We examined the three known specimens of L. m. idonea (USNM 359220, BMNH 19184.108.40.2066: both Da Lat, Annam, southern Vietnam; and KUMNH 122801: Vietnam; Kom Tum Province; Ngoc Linh Nature Reserve, 1750 m; m, testes 3×1; in molt). As one (the BMNH specimen) has an unmeasurable bill, and another (the KUMNH specimen) is in tail molt, only one idonea specimen can be fully measured. Compared to the other taxa, idonea has a fairly short wing and fairly long tail, hence a low wing/tail ratio, and short primary projection (Table 1). All idonea specimens differ from L. m. mandelli in their colder upperpart colour, whiter, more prominent supercilium, clean white throat and belly, and weak pale brownish or very pale grey breast with at most a few distinct round dark speckles on the upper breast. On a PCA of plumage scores (Figure 7), this taxon occupies mostly unique morphospace, reflecting the strong supercilia and drab upperparts. Two photos of idonea (http://orientalbirdimages.org/) show a bird very similar in plumage to the specimens.
Only a single specimen of L. seebohmi (AMNH 592174) is known. It is similar to some L. m. mandelli/melanorhyncha and the Sichuan Bush Warbler, with which it clusters on a PCA of plumage scores (Figure 7). However, the L. seebohmi specimen has very drab brown (not russet-tinged) flanks, and is relatively large (especially for a female). It differs from adult L. montis in its strong white supercilium broadly reaching the bill and ending over the eye, in being greyer below, and in lacking upper flanks streaking. Most individuals of a series putatively identified as this taxon were earlier reidentified as Luzon Bush Warbler Cettia seebohmi (Dickinson et al. 2000), but it was unknown whether this was also true for a specimen exchanged to IOZ as L. seebohmi (the former USNM 208499, now IOZ 59981). We have examined this specimen and it is indeed C. seebohmi, not L. seebohmi.
Javan L. montis is the most distinctive taxon in plumage (Figure 7). It is the largest taxon, especially in bill and feet (Figures 3 to 4, Table 1), with long, broad, round-tipped tail; it is dark and richly colored above, with dark warm brown flanks, and very dark brown, broad, prominently pale-tipped undertail-coverts. It is very dark-crowned with a narrow, poorly marked supercilium and eyestripe, and dark grey auriculars. Adult male (and most adult female) specimens of L. montis are distinctively heavily marked below. Presumed first-winter birds and some females lack streaking and are very similar to L. mandelli and L. seebohmi.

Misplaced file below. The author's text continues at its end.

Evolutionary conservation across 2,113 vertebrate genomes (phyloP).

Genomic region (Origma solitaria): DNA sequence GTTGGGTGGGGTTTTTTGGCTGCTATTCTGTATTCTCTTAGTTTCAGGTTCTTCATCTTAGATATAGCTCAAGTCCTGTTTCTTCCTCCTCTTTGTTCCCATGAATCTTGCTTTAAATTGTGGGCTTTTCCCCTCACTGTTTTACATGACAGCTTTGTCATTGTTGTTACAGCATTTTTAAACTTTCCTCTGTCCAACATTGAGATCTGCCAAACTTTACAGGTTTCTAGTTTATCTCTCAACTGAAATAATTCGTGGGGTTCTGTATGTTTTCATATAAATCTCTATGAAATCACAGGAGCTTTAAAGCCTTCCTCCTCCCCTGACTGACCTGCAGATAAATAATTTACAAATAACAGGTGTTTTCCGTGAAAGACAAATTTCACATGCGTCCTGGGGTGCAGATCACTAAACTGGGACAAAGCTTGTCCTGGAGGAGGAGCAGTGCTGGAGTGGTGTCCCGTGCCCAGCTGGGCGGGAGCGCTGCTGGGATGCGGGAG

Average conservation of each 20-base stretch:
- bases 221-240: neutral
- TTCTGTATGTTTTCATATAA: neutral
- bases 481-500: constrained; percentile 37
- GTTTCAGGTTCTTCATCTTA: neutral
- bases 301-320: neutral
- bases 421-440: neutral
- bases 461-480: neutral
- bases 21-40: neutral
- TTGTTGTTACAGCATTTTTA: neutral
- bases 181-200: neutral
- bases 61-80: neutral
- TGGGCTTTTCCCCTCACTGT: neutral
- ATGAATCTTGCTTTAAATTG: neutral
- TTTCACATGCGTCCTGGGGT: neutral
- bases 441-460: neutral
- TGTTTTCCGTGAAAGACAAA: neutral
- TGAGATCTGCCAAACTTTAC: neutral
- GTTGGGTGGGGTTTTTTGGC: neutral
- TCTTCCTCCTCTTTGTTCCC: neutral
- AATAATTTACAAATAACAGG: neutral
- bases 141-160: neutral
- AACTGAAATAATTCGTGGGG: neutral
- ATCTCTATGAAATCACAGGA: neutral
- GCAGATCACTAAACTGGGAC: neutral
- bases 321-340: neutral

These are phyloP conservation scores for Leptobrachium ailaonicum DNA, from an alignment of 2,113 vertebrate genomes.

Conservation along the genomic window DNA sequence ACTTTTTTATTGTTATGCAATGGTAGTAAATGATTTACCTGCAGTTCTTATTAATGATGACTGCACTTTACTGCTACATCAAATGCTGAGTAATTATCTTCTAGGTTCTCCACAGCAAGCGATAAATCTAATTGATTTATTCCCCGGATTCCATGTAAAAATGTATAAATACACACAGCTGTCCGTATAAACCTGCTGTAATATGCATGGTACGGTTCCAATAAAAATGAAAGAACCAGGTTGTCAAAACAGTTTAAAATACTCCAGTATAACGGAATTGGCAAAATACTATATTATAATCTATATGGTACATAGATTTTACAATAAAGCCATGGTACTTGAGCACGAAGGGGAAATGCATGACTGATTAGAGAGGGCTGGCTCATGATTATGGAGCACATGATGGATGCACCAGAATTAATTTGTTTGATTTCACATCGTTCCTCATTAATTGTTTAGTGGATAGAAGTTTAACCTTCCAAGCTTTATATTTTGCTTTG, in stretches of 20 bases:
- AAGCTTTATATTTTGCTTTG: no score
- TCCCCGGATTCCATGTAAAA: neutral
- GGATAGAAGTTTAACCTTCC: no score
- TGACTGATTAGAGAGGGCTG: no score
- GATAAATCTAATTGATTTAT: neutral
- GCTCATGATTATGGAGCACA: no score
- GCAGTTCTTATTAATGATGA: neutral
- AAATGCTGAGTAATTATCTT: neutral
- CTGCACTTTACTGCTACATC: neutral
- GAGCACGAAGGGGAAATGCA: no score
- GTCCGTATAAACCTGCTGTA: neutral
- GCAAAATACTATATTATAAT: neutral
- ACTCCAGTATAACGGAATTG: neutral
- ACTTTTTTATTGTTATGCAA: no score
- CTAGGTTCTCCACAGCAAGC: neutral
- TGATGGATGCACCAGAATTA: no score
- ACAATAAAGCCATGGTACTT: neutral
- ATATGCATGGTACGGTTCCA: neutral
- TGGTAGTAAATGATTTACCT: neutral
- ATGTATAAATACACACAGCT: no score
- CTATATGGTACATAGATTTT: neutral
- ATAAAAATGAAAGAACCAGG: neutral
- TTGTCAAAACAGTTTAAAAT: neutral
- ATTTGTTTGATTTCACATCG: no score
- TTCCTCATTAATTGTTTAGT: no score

Of the 30 adult L. montis at NNM from Sikatok, Bagelen (Mt Sundoro, approximately 7°18'S, 110°00'E, a minor correction from coordinates given in Dickinson et al. 2000), C Java, most have distinctly whitish breasts. However, most others from mountains to the east (Mt Lawu, EC Java and Mt Arjuno, E Java) show strongly grey breasts. Also, EC and E Javan birds are mostly longer-tailed than C Javan birds (tail length EC, E Java: mean = 62.5 mm, SD = 1.51, n = 7; Mt Sundoro/Sumbing: mean = 58.7 mm, SD = 3.26, n = 34), so there seems to be undescribed taxonomic variation within Java.
There are no Locustella specimens from Bali. However, a detailed plumage description of a Bali bird (in Dickinson et al. 2000) does not obviously differ from L. montis.
The only specimens of L. timorensis are two March 1932 birds from Mt Mutis, Timor (AMNH 308007, 345901). The two L. timorensis specimens have relatively long tarsi, and their tails are long and narrow (Table 1). They differ from others of the complex (less so from L. alishanensis; see below) in their paler, brighter upperparts, their inconspicuous, narrow pale tips to paler brown undertail-coverts, and their long, narrow rectrices with relatively pointed tips. The labels of both L. timorensis specimens have gonad drawings that show they are breeding adults, so their tail shape is not due to immaturity.
No specimens exist from the taxon recently discovered on Alor (Trainor et al. 2012; Verbelen and Trainor 2012), but there are a few photographs of birds from there (http://orientalbirdimages.org). Of these, at least one shows more grey on the breast and a less obvious pale supercilium than the Timor specimens. However, timorensis plumage is probably more variable than known, and Alor birds might differ taxonomically from timorensis.
Locustella alishanensis is diagnosable morphologically on a combination of subtle structural and plumage characteristics (Rasmussen et al. 2000, modified by reference to recent photos): relatively slim bill; rather long wing; rather long tarsi and large feet; drab, rather pale brown upperparts; fairly prominent pale supercilium above dark lores; small pale throat patch; pale brownish-grey to mid-grey breast; speckling (if present) restricted mainly to lower throat; brownish auriculars; and nearly uniform dull brown undertail-coverts. It is superficially most similar to L. timorensis, but has darker browner auriculars, weaker supercilium, and finer bill. However, L. alishanensis does not occupy unique morphospace in PCAs in this study (Figures 3 to 4, 7).